Hawai‘i Chinese WWII Veterans to Receive Congressional Gold Medal
Families of Chinese-American World War II veterans from Hawai‘i are urged to register to receive the Congressional Gold Medal, Congress’ highest honor for war-time service between Dec. 7, 1941, through Dec. 31, 1946.
Congress voted last year to award Chinese-Americans who served during World War II with the medal and President Trump signed the bill into law.
“Many of the Chinese who fought in World War II from Hawai‘i were also Native Hawaiian, so for us here in Hawai‘i this is as much a recognition of Native Hawaiian warriors as it is for Chinese heroes,” said retired Maj. Gen. Bob Lee, co-chairman of the Chinese American World War II Recognition Project–Hawai‘i.
Despite discrimination and the Chinese Exclusion Act—which prevented many Chinese from becoming American citizens—more than 20,000 Chinese-Americans signed up to fight for the U.S. Hawai‘i had the third-largest population (29,000) behind California and New York, and the highest percentage of individuals who enlisted.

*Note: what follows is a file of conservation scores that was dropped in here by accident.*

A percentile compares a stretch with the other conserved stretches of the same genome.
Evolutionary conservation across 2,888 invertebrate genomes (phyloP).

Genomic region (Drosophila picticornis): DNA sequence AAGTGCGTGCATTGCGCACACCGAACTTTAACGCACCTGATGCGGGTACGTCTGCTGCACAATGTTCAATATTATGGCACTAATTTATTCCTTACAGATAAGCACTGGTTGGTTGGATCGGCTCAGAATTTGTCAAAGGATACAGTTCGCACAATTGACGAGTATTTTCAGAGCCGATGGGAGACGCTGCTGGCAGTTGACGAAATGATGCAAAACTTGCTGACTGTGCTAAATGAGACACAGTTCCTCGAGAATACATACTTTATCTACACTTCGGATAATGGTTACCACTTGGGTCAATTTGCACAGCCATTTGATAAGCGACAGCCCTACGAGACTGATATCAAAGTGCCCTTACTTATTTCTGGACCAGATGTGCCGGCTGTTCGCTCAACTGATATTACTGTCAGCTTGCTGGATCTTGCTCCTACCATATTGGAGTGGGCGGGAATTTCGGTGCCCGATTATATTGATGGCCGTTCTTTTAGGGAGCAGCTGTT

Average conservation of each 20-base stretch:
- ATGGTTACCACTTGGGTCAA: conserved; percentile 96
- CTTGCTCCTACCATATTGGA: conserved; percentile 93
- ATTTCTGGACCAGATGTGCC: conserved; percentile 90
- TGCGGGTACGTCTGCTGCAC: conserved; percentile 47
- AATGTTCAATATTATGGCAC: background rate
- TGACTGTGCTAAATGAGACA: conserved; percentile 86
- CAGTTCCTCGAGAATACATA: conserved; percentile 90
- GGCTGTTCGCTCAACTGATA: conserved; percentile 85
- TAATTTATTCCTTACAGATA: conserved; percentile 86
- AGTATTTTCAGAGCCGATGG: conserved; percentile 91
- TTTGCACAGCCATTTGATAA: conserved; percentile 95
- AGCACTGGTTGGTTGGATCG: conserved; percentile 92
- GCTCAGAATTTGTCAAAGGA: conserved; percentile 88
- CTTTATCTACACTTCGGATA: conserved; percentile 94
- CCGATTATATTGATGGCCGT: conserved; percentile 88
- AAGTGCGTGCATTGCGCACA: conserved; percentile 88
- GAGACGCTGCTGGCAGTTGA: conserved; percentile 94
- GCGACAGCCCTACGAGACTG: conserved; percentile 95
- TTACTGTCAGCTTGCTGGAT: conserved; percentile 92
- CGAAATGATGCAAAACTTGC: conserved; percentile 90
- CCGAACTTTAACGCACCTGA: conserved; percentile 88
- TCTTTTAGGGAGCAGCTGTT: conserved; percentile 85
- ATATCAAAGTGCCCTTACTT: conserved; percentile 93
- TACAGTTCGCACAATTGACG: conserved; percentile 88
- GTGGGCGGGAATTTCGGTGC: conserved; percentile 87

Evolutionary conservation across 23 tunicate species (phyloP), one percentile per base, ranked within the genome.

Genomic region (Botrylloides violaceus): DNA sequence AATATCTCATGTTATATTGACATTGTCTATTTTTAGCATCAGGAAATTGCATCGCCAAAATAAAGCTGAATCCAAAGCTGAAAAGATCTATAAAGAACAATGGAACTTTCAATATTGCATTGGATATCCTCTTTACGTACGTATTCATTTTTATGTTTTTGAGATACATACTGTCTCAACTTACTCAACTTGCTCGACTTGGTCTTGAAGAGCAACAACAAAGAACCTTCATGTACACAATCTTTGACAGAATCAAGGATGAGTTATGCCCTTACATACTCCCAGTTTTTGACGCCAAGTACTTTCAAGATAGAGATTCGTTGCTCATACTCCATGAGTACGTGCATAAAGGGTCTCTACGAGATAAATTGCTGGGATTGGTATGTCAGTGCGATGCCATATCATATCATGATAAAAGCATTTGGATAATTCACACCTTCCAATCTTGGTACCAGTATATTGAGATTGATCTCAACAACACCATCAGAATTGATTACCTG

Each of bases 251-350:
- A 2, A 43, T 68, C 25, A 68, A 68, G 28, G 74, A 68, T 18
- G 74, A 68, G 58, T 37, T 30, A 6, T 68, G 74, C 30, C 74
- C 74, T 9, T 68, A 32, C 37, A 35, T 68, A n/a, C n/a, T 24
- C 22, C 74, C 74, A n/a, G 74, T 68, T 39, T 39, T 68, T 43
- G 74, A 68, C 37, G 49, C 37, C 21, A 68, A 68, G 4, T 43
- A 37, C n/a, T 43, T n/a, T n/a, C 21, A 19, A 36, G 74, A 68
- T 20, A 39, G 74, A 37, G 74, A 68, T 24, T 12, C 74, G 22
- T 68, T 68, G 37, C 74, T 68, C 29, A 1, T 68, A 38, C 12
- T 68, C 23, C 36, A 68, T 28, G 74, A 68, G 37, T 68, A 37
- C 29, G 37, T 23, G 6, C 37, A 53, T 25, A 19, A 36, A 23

Chinese World War II veterans served in all military branches and services. The veterans include both women and men who served in the Army, Army Air Forces, Navy, Marines, Coast Guard and Merchant Marines.
To register, families must gather required paperwork to confirm a family member’s service. Families are urged to complete this process ahead of the deadline.
Information about the medal, how to register, veteran stories and donations are available at www.CAWW2hawaii.org.
So far, roughly 160 veterans have completed registrations including 29 survivors from Hawai‘i.
The Chinese Chamber of Commerce is planning a ceremony and banquet to honor Hawai‘i Chinese-American veterans. The ceremony will like take place later in the spring.
AARP Hawai‘i is one of the first contributors to the effort, having also contributed to the Congressional Gold Medal ceremony for Filipino World War II veterans.